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Finding A Job You Love: Why Life Shouldn't Begin When Work Ends

Generation-Y is not as different from previous generations as most would think. There are, of course, many differences, but there are also many similarities between our generation and the generation of our parents. One major similarity that has unfortunately yet to change is the way that work is perceived. For some reason, work is looked down upon as something that cannot be avoided, can rarely be enjoyed, and as a separation from our lives rather than an addition to them.

There are people now — as there always have been — who don't work for the sake of working or simply because they need to make money in order to pay for the necessities in life. However, the dominant view is that work, although it can be enjoyed from time to time, is not something that can be loved, something fun.

This may come as a surprise to you because Generation-Y, our generation, proudly emphasizes the need to find a job that is loved. The problem is that most people will still end up settling for work that is less than desirable; most people find themselves working dead-end jobs and hating every second of it. There will always be those who will be comfortable in a secure, easy, simple and boring job — and that's fine.

But that doesn't mean that you should settle for the same. Our generation is the most ambitious generation the world has ever seen. We now understand that it is possible to have our cake and eat it. Leave the dead-end jobs to the schmucks who want them and find yourself a job that feels less like work and more like fun.

Most jobs have tradeoffs — the most common being money for time and suffering through boredom. But there is a way to find work that doesn't make you hate your life. The goal is to find work that feels more like play. This doesn't mean to find a job where you shoot Nerf guns at your fellow employees, although there are jobs like that — visit the Elite Daily office if you don't believe me.

Finding a job that feels more like play and less like work isn't as hard as one would imagine. It really depends on what you enjoy doing most. If you can pinpoint what strikes your interest and find a job that allows you to quench your curiosity, then you'll never have to work a day in your life.

Life has a handful of general purposes — one being to experience and to learn about the world around you. Human beings need to learn continually. We need to experience new things because doing so makes us feel alive. It's easier to ward off boredom when your job requires a good amount of physical activity.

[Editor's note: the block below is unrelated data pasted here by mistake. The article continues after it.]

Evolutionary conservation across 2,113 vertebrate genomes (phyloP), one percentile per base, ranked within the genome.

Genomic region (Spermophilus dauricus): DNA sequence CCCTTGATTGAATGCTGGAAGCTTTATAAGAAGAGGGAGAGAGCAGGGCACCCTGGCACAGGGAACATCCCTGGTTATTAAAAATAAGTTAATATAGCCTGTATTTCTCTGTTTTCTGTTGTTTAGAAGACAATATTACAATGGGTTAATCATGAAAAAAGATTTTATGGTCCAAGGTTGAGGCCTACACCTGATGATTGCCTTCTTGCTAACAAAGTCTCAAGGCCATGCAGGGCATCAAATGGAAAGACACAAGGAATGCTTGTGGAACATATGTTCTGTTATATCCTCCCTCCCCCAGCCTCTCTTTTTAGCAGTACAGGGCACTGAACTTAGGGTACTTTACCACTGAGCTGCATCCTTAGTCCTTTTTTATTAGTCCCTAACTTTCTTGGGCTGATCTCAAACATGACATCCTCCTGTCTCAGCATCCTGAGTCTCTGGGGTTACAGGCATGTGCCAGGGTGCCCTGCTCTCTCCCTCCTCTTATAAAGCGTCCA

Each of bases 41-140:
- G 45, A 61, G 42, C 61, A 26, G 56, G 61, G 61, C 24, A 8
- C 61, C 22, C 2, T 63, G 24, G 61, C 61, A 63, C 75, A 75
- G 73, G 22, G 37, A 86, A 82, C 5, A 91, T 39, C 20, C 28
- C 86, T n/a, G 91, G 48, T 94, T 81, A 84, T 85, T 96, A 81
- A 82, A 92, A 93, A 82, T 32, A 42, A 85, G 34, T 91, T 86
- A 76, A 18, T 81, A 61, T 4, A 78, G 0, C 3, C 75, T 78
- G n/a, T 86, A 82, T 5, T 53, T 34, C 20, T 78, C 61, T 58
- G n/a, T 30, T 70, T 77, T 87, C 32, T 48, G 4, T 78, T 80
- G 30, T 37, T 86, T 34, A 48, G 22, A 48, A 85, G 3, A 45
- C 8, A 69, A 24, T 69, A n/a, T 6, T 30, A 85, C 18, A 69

Being a carpenter, construction worker, chef, athlete, etc., requires more movement than most jobs and therefore is more likely to feel less like work and more like play. However, the majority of jobs on the market don't require you to keep in motion. Jobs that require less physical activity and more mental activity are more likely to become mundane labor than exciting activity.

Keeping our minds busy does not ward off boredom — especially when it comes to work. If our job requires repetitive mental motions then we'll become bored quickly and soon begin planning a way to quit. Our minds need excitement. We need to keep them occupied by looking for the answers to questions that interest us.

The best place to start when considering what jobs to apply for is among the things that you enjoy doing most — your hobbies. Are you a huge sports fan? Do you love reading? Cooking? Playing the guitar? Working with your hands? Drawing? Do you love to watch the history channel? Are you a science geek? What do you enjoy learning about and what do you do for fun?

The passions that we have growing up and throughout our years in school are the best indicators for the type of work that we will find enjoyable. People approach job searches backwards — most will look at what will make the most money. Money is not a good motivator because eventually you'll be willing to give it all back not to have to spend one more day hating your life.

Always approach your career options by first examining yourself and what you enjoy. The beauty of it all is that no matter what your hobbies, there's a job for that. There is a job that will allow you to expand your horizons and allow you to enjoy every day of your life.

Finding the ideal job will take time. We enter the job market at an age when we are still developing and growing as individuals — still trying to find ourselves. Work itself will help you do that if you allow it to, but only if you go about it the right way. If you keep forcing yourself to do the work that you don't want to do then you'll simply be punishing yourself.

A job is not for life; you can quit and try something new, something different, whenever you feel the need to. Start by working somewhere that you'd think you'd love working. If it's not the right fit then you at least now know what you can't live with. Always focus on jobs that catch and keep your interest, that allow you to learn new things — things that you want to learn.

It may take a decade or so, but you will find the perfect job — the job that feels more like play than work. Focus on what you love and a job that you love will find its way to you. Force yourself to do work that you hate and you'll crack eventually, after having wasted a whole lot of time.

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Paul Hudson

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A young writer, philosopher, and entrepreneur, Paul Hudson (@MrPaulHudson) has been writing for Elite Daily nearly since the start. He primarily addresses the successes and downfalls of love and life.
A young writer, philosopher, and entrepreneur, Paul Hudson (@MrPaulHudson) has been writing for Elite Daily nearly since the start. He primarily addresses the successes and downfalls of love and life.

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